Verbs are a class of words used to show the performance of an action (do, throw, run), existence (be), possession (have), or state (know, love) of a subject. To put it simply a verb shows what something or someone does; for example: The boy THROWS the ball. The tiger EATS the food. Verbs can further be qualified by adverbs: The boy SKILFULLY throws the ball. The tiger QUICKLY eats the food. Verbs are "conjugated", often with suffixes and sometimes with prefixes. For example, in English, we say "I eat" but in the past tense "I ate" or "I have eaten".

The subject of the sentence is the item doing the action. The DOG bit me. The MAN dropped the ball. The direct object is the action that receives the action of the verb: He lectured US on the values of studying. The dog bit THE CHILD. He dropped THE CHAIR. A transitive verbs usually require a direct object, and an intranstive verb cannot. "The plant thrived" is intransitive. "The child broke" sounds like an incomplete sentence because the word "Broke" is transitive. Usually, you would say "The child broke the glass" (adding a direct object to complete the thought).

A preposition introduces a prepositional clause. Common prepositions include: in, on, over, under, with, for, against. Example: I put the chair ON THE FLOOR. He put the ball IN THE HOUSE. I went WITH THE CHILDREN. It often adds the flavor to where or with whom the verb happens.

A sentence can be a declarative (tells you something), an interrogative (a question), or an imperative (an order). An interrogative is just another word for a question, and an imperative means a command or an order. An example imperative is: TAKE out the trash. PUT on your clothes.

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Monday, April 6, 2009

Scholarship opportunities in Australia

MANILA, Philippines—Applications are now open for the 2010 Australian Leadership Awards Scholarships, open to current and emerging leaders in the Asia-Pacific region, Australian Ambassador to the Philippines Rod Smith said.
“An ALA Scholarship is a significant opportunity for high achievers in the Philippines to extend their education, strengthen their leadership skills, build networks, and develop strategies to address the development challenges we share,” he said.
The ALA Scholarships, which provide funding for study at Masters and Doctorate levels in Australia’s leading education institutions, is one of the Australian government scholarship programs managed by the Australian Agency for International Development, AusAID.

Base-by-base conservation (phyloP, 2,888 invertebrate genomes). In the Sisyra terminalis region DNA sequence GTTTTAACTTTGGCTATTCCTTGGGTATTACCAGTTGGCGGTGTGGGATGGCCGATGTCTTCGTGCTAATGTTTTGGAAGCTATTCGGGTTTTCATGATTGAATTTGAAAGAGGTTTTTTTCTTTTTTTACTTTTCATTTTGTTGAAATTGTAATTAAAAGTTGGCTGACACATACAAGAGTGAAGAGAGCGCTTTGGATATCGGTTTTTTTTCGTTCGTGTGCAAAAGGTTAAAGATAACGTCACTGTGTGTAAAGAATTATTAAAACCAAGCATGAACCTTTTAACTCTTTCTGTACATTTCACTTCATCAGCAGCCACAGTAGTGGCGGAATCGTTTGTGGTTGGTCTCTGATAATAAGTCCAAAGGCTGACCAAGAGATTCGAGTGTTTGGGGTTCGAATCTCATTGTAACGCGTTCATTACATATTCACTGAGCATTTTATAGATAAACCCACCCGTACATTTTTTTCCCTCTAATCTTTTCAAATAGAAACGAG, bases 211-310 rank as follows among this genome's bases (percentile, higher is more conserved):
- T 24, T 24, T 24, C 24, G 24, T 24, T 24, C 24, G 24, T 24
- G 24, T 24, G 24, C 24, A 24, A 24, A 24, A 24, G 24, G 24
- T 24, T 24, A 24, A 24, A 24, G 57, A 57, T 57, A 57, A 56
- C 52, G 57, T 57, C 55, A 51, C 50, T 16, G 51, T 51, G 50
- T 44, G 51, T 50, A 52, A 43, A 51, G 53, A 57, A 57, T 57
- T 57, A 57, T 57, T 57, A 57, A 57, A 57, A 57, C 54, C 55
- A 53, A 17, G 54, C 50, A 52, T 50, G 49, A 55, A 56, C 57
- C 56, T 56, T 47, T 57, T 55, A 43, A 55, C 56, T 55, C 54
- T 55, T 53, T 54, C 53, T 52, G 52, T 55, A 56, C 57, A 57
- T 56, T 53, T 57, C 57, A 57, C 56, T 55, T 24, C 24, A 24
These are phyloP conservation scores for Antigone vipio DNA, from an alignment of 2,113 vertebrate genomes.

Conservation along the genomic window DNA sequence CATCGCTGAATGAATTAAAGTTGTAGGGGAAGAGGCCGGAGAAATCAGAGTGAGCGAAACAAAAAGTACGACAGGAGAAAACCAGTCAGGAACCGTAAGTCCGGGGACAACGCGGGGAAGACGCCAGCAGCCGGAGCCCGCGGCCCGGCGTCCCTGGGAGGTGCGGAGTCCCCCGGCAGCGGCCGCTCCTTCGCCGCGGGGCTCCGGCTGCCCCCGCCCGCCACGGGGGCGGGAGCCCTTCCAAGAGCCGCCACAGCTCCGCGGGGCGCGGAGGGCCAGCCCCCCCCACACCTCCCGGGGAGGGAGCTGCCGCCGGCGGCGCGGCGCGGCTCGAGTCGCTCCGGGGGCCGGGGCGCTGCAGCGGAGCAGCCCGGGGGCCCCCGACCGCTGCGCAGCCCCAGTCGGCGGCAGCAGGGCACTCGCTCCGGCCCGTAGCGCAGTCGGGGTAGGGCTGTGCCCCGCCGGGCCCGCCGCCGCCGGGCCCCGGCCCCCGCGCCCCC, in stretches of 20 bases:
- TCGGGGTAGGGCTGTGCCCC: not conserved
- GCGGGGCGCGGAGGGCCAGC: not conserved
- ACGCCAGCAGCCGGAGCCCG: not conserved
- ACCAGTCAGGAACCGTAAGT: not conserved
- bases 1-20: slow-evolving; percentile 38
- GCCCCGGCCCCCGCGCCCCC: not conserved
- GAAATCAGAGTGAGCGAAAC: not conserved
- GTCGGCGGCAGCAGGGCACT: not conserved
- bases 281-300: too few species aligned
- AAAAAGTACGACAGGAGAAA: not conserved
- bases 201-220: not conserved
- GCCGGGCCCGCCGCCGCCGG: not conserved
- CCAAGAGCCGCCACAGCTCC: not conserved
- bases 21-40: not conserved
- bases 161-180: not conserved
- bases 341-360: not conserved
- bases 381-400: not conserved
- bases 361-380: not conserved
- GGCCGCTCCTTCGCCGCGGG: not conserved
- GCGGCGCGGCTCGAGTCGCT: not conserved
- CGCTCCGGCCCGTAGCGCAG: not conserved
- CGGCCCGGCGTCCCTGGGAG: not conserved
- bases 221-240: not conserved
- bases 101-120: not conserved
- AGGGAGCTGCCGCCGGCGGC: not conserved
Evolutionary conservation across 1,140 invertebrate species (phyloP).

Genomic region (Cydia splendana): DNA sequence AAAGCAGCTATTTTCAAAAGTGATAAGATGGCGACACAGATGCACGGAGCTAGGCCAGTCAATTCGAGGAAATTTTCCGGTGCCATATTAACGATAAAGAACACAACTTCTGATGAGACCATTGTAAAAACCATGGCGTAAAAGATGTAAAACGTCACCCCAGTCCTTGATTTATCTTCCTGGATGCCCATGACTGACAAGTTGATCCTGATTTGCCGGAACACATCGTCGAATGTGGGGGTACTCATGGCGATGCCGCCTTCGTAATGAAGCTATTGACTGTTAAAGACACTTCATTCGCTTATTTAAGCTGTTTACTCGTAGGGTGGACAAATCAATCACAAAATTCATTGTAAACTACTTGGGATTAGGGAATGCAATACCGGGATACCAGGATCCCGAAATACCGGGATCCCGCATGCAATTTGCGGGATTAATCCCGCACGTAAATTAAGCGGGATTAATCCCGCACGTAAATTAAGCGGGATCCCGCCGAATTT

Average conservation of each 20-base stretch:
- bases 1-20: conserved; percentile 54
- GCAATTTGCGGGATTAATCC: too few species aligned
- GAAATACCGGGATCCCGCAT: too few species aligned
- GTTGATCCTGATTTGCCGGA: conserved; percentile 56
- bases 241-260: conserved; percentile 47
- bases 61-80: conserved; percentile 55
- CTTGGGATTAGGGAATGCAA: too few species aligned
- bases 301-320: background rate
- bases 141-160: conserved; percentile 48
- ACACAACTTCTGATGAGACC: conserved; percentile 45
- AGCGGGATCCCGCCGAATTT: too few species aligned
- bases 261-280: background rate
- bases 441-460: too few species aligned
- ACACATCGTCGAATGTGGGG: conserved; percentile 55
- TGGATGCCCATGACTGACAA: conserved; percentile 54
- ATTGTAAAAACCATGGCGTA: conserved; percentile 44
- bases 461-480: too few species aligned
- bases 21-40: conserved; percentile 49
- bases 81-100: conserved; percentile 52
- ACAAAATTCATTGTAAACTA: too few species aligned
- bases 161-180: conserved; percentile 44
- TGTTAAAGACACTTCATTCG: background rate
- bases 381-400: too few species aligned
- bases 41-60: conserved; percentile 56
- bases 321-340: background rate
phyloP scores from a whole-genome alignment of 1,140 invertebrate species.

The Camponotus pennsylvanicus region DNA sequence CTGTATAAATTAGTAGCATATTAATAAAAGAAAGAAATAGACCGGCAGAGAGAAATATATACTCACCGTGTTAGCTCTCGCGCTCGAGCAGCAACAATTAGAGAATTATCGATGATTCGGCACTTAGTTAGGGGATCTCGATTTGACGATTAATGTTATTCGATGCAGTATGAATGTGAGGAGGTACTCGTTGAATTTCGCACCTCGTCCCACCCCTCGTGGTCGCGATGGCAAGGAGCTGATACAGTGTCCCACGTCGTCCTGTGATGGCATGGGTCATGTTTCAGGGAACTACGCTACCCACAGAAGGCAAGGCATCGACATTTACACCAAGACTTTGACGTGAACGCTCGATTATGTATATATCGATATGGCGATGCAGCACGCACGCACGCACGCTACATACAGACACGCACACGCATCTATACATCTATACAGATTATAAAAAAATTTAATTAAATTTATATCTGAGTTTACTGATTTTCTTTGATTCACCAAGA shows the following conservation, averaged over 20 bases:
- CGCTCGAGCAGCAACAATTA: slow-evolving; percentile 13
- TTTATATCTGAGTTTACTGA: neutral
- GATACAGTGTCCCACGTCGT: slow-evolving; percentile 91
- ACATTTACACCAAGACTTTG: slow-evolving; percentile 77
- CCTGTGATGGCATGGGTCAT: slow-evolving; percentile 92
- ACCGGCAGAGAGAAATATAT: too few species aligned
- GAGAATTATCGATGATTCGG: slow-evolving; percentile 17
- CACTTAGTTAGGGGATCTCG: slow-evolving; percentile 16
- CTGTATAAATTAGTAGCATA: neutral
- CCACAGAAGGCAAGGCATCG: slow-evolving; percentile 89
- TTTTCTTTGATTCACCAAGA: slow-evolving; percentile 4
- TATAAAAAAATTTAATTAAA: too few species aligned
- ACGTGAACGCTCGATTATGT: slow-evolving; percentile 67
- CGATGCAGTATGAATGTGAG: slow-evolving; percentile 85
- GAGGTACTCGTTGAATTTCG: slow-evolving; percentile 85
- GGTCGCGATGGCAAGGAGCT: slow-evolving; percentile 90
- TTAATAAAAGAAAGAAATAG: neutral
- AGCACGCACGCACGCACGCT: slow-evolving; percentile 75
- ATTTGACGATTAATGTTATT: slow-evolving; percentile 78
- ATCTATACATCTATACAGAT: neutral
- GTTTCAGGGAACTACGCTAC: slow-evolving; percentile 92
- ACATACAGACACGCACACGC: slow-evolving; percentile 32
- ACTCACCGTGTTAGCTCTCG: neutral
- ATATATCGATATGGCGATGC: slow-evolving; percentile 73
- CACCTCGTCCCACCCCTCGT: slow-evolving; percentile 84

Around 150 Scholarships are being offered for students from countries within the region to study at Australian universities in 2010, including candidates from the Philippines. Scholars will be selected on merit from a highly competitive regional pool on the basis of demonstrated leadership qualities and academic achievement.
Study programs must relate to AusAID’s priority areas of focus, which include disability, economic growth, education, environment, food security, gender, governance, health, human rights, infrastructure, regional stability, rural development, and water and sanitation.
Students at Australian universities are taught by academics recognized internationally for quality research. Australia’s major universities are consistently ranked among the top 50 in the world by the Times Higher Education London and make major and world-leading contributions to international research projects and initiatives.
Since 2007, 35 Filipinos have been awarded ALA Scholarships in various fields including public administration, public policy, environmental and natural resource management, international trade, international law, justice and law enforcement, and disease pandemics.
As well as providing higher education degrees, ALA Scholarships also offer scholars the opportunity to participate in a unique Leadership Development Program.
Applications for 2010 ALA Scholarships close on June 30, 2009. For further information visit their website.
Australia provides more than A$133 million worth of scholarships annually throughout the world.